“As you all know, we are going to have rain over the next several days,” Fort Bend County Judge KP George said during Commissioners Court May 7. “Don’t be panicked.”
George said the county’s Office of Emergency Management is activated at a readiness of Level 3, meaning officials are constantly monitoring the Brazos River and rainfall as it comes throughout the week. The OEM is also conducting regular drone outings to asses the situation and is working with homeland security to communicate with all county jurisdictions, George said.
“We want to make sure drainage districts, roads and bridges are ready just in case we need to activate pumps and things of that nature,” he said.
The city of Katy Office of Emergency Management is watching the southern storms moving north, according to a Facebook post.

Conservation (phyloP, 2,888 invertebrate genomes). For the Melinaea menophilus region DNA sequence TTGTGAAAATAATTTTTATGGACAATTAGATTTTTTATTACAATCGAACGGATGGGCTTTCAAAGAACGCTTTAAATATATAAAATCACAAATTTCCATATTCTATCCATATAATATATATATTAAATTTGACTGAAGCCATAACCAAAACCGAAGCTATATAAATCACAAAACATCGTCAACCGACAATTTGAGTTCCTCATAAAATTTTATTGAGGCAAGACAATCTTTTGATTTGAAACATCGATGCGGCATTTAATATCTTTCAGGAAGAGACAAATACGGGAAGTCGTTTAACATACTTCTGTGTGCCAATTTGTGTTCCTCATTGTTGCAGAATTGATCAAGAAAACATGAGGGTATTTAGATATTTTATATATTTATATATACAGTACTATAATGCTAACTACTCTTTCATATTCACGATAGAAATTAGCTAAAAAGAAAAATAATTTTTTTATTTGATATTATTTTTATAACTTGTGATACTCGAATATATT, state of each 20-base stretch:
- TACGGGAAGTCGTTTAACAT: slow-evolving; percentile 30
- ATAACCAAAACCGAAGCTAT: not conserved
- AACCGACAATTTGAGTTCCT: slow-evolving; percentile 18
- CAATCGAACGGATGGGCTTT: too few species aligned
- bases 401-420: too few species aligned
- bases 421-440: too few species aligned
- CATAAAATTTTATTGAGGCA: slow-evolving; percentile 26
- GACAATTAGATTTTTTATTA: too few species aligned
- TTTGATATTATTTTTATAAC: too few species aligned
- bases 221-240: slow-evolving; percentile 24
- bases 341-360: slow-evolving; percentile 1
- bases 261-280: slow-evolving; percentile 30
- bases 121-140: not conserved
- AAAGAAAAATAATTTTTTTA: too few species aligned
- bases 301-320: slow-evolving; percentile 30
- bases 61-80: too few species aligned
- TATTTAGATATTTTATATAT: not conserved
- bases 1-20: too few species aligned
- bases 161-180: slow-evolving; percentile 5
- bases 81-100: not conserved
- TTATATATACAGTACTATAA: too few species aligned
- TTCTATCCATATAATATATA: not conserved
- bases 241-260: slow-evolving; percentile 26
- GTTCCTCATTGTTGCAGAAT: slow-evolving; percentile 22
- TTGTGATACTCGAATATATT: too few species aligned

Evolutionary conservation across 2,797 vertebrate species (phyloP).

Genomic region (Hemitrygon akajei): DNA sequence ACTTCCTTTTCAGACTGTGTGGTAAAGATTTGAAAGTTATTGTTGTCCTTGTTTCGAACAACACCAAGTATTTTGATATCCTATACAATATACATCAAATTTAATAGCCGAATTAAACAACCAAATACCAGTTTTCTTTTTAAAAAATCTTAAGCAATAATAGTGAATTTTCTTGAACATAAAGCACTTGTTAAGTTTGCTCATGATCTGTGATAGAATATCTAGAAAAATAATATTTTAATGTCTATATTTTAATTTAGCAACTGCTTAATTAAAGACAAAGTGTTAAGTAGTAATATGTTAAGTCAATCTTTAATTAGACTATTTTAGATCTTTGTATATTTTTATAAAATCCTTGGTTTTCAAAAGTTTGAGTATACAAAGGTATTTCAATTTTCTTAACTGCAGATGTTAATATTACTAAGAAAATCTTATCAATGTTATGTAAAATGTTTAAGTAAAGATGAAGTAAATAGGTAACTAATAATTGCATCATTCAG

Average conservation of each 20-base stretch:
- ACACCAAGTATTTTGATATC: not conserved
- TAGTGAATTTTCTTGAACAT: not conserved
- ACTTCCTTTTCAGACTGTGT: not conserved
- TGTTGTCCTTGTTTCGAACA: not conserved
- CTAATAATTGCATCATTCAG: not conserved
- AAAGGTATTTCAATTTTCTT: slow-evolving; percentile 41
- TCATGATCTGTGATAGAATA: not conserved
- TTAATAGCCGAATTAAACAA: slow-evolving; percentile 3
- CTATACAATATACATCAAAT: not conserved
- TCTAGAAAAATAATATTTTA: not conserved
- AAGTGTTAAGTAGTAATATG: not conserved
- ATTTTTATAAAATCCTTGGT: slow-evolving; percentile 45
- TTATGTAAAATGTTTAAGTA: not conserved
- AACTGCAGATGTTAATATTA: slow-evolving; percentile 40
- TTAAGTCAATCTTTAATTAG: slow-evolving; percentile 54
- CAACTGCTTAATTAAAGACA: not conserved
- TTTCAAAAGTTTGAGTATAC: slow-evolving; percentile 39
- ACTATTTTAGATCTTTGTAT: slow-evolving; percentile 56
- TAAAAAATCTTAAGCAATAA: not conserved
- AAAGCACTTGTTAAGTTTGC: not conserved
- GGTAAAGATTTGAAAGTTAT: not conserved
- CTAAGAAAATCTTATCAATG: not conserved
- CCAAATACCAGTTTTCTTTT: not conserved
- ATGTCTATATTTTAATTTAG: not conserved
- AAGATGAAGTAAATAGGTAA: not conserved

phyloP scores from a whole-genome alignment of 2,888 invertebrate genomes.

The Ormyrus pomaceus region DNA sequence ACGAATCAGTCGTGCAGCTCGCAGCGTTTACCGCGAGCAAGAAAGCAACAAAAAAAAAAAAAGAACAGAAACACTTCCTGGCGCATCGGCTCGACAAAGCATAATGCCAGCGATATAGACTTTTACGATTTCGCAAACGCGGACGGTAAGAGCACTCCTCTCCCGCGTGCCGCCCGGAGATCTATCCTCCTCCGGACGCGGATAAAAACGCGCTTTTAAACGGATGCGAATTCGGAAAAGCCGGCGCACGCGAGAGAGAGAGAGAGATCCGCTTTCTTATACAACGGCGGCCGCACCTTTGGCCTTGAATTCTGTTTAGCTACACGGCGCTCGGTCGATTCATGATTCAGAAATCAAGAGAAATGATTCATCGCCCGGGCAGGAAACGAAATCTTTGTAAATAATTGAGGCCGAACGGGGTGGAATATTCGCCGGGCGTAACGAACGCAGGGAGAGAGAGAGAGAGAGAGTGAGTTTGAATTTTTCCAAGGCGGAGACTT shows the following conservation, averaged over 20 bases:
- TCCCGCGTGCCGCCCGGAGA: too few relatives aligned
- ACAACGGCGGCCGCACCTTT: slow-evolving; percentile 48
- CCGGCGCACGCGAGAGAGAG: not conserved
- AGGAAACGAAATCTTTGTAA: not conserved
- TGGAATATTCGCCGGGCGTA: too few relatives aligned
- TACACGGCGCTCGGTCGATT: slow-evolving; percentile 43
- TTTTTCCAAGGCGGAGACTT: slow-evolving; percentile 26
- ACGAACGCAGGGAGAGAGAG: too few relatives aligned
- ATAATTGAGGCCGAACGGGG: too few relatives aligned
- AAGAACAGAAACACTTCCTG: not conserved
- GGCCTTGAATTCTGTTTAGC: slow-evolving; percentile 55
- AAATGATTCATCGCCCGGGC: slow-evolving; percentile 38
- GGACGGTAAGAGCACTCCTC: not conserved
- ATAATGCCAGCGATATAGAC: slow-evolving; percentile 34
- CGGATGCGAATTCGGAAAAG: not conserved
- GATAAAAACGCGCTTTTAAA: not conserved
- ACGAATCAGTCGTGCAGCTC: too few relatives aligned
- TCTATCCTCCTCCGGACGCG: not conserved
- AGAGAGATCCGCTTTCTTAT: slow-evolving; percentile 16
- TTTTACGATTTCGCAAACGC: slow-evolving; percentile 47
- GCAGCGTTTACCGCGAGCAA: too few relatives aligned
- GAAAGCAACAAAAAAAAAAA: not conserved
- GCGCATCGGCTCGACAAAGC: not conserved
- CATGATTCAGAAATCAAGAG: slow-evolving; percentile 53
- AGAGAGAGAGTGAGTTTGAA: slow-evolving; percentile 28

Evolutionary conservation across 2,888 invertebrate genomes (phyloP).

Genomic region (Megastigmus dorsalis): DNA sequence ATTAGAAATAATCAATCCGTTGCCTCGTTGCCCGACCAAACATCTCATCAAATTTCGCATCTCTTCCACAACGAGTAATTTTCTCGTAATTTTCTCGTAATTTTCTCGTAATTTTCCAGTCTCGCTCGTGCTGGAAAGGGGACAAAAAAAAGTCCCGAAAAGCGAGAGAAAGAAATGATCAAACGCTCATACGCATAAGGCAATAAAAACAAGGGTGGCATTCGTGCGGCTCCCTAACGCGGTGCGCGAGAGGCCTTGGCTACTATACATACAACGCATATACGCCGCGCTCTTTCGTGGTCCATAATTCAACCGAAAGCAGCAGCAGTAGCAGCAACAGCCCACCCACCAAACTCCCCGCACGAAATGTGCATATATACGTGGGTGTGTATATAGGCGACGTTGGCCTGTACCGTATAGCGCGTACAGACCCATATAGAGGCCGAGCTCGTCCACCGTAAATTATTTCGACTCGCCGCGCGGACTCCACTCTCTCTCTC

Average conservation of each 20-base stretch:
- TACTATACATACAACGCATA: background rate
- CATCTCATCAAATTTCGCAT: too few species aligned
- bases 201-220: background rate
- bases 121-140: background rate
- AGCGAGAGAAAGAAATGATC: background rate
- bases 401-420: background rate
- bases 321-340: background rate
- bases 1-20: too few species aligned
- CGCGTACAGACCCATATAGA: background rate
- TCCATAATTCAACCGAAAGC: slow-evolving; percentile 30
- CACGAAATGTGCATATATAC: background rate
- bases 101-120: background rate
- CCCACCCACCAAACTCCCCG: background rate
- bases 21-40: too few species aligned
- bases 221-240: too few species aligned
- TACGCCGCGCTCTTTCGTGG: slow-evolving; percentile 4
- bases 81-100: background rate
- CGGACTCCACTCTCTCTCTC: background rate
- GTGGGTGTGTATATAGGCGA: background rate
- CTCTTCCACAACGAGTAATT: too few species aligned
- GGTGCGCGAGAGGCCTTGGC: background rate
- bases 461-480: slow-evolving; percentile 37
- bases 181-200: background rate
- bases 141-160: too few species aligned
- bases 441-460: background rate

"Torrential rainfall is occurring with these storms, and may lead to localized street flooding," OEM wrote in the post. "These storms are also capable of producing winds in excess of 40 mph."
Wendy Duncan, a director of the Willow Fork Drainage District, posted on Facebook that there is no concern for structural flooding in the Cinco Ranch area. The Barker Reservoir and channels, she said, have capacity for the 6-7 inches of rain that is predicted over the next five days.
In Fulshear, city staff are also actively monitoring the Brazos River, according to the city’s Facebook page. Based on weather predictions, flooding may occur but predictions can change.
As of 3:30 p.m., water had not crossed Red Bird Lane, which is the city’s indicator that the Brazos River has crossed the banks. The city cautioned residents on Country Lane and Shady Lane in particular to be to be careful.
Check city and county social media pages for the most up-to-date weather information, and visit traffic.houstontranstar.org to see where high water might be on the roads.